Another design ‘fault’ which I disliked was that the projected screen was only situated on a single lens – I felt that if I were to use it, I would squint to focus on the screen – not very ideal, nor intuitive.

[Pros] Despite this, the product seems very intuitive – in navigation, wearing, and its outcome. Simple swipes (up, down, front, back) could be used to toggle the interface, making it easy to learn and manipulate. It’s worn over one’s eyes intuitively like a spectacles, and does not deter actual vision – a plus point. In addition, the function it offers, displaying a map, replying messages hands-free, creates a more ‘human’ experience without the need/feeling for another extended, foreign device.

Nevertheless, the Google Glass does exhibit unlimited potential, and can be used in more specialised fields, for instance telemedicine, teaching, or in conference calls or reporting. The unlimited potential of this Augmented Reality device can be tapped onto, and further adapted to suit our current needs.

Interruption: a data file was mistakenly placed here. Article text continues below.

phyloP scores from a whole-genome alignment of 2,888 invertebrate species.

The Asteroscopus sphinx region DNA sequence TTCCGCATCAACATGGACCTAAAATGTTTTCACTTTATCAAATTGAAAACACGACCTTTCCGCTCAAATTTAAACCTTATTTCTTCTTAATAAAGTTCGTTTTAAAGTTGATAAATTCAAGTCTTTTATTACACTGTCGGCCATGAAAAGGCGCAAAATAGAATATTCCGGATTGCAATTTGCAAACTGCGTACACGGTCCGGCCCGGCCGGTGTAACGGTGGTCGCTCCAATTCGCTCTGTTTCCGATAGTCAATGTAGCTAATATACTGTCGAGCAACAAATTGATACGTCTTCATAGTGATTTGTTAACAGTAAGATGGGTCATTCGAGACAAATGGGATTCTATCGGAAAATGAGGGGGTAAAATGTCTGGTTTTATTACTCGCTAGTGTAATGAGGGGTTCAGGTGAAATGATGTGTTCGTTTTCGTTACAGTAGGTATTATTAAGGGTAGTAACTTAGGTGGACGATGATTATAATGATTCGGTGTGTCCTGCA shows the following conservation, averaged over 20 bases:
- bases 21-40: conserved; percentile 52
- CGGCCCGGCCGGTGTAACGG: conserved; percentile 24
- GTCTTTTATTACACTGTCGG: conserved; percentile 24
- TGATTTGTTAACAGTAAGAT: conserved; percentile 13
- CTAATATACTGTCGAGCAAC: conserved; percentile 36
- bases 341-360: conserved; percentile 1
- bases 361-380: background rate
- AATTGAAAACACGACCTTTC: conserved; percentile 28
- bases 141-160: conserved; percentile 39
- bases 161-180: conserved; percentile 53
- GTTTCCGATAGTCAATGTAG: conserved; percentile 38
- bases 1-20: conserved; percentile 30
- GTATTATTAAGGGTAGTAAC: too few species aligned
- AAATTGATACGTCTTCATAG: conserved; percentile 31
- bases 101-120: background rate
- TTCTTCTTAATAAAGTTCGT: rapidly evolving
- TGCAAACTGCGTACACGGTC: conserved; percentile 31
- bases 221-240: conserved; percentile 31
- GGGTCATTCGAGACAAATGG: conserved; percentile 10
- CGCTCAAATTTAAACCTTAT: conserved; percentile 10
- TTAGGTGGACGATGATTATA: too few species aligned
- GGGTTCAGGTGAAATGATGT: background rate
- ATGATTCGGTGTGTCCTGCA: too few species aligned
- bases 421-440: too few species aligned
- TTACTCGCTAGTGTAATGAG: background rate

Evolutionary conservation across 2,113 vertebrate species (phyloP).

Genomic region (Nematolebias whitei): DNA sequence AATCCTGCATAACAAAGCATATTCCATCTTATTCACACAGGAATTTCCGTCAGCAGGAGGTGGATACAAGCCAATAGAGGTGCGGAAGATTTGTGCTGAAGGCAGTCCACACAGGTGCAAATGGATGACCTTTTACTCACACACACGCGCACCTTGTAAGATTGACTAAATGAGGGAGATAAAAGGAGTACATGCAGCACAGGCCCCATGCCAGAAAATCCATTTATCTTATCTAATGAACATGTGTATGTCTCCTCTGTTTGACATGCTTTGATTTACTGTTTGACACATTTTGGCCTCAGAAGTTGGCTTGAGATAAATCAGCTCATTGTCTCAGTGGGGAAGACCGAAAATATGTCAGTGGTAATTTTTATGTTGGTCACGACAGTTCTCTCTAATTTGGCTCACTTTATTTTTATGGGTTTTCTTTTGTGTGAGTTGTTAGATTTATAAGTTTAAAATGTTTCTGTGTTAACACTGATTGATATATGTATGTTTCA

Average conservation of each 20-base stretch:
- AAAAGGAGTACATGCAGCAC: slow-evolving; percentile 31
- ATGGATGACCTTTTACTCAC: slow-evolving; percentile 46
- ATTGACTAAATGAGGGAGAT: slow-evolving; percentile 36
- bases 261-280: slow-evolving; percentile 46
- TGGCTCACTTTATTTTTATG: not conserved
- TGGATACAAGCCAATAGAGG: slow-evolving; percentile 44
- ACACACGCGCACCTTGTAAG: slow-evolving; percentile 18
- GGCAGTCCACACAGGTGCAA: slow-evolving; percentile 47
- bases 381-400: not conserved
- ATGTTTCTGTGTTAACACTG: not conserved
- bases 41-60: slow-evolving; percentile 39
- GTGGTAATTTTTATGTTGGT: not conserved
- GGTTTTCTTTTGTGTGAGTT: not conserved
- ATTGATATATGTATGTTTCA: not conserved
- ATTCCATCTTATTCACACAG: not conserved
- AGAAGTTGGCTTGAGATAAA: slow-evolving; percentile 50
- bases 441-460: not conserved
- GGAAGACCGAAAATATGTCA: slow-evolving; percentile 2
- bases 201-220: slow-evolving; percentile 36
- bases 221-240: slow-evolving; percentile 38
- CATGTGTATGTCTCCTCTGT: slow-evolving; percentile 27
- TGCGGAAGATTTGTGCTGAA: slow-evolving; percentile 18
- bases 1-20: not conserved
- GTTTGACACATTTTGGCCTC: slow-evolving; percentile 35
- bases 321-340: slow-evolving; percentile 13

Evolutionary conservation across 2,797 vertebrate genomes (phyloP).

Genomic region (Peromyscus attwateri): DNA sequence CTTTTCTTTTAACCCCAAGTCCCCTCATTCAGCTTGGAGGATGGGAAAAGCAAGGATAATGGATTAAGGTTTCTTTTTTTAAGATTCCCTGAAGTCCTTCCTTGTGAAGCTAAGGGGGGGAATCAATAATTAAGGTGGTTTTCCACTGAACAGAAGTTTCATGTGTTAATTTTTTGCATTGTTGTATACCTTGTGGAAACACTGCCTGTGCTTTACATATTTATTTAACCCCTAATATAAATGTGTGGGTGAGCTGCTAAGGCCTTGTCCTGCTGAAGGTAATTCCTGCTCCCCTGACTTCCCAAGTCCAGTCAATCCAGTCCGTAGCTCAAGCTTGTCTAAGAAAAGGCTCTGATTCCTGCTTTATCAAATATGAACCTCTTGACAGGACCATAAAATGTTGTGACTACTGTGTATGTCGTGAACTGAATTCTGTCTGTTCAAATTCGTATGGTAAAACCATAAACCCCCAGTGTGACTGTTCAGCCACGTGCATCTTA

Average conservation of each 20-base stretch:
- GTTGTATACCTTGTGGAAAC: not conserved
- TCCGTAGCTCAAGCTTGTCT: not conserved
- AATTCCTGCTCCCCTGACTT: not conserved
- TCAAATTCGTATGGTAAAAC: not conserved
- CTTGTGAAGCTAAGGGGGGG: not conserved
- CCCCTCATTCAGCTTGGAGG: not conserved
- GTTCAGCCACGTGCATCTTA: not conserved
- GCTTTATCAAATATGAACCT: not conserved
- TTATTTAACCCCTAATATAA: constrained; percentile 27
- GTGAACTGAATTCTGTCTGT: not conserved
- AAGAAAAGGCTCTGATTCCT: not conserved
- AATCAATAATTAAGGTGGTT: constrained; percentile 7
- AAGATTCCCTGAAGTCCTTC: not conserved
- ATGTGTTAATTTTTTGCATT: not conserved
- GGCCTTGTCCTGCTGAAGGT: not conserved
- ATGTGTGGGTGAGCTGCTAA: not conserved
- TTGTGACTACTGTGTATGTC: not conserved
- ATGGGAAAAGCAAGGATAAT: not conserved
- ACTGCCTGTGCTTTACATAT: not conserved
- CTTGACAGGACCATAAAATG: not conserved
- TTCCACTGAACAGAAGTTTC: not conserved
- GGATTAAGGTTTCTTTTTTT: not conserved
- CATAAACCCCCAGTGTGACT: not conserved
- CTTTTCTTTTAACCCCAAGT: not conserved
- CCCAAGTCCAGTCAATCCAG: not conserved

Project Proposal 2: Reveal

Chat Roulette

Inspiration was drawn from chat roulette, an online site where users can chat with others anonymously, and at random. The most rudimentary method of communication, was through speech – hence, I thought of going back to the basics for this narration project.


The medium of choice remains an online website, where two users, at any one time, is able to log into the site. Their identity will remain anonymous, until they decide to reveal it. In summary, the website will adopt a common online ‘messaging’ interface.


There will be 2 boxes, where each user (who do not know each other) write into the box.


Each user will occupy each ‘station’.


Above the text boxes, there will be a camera input (from live webcam from each user).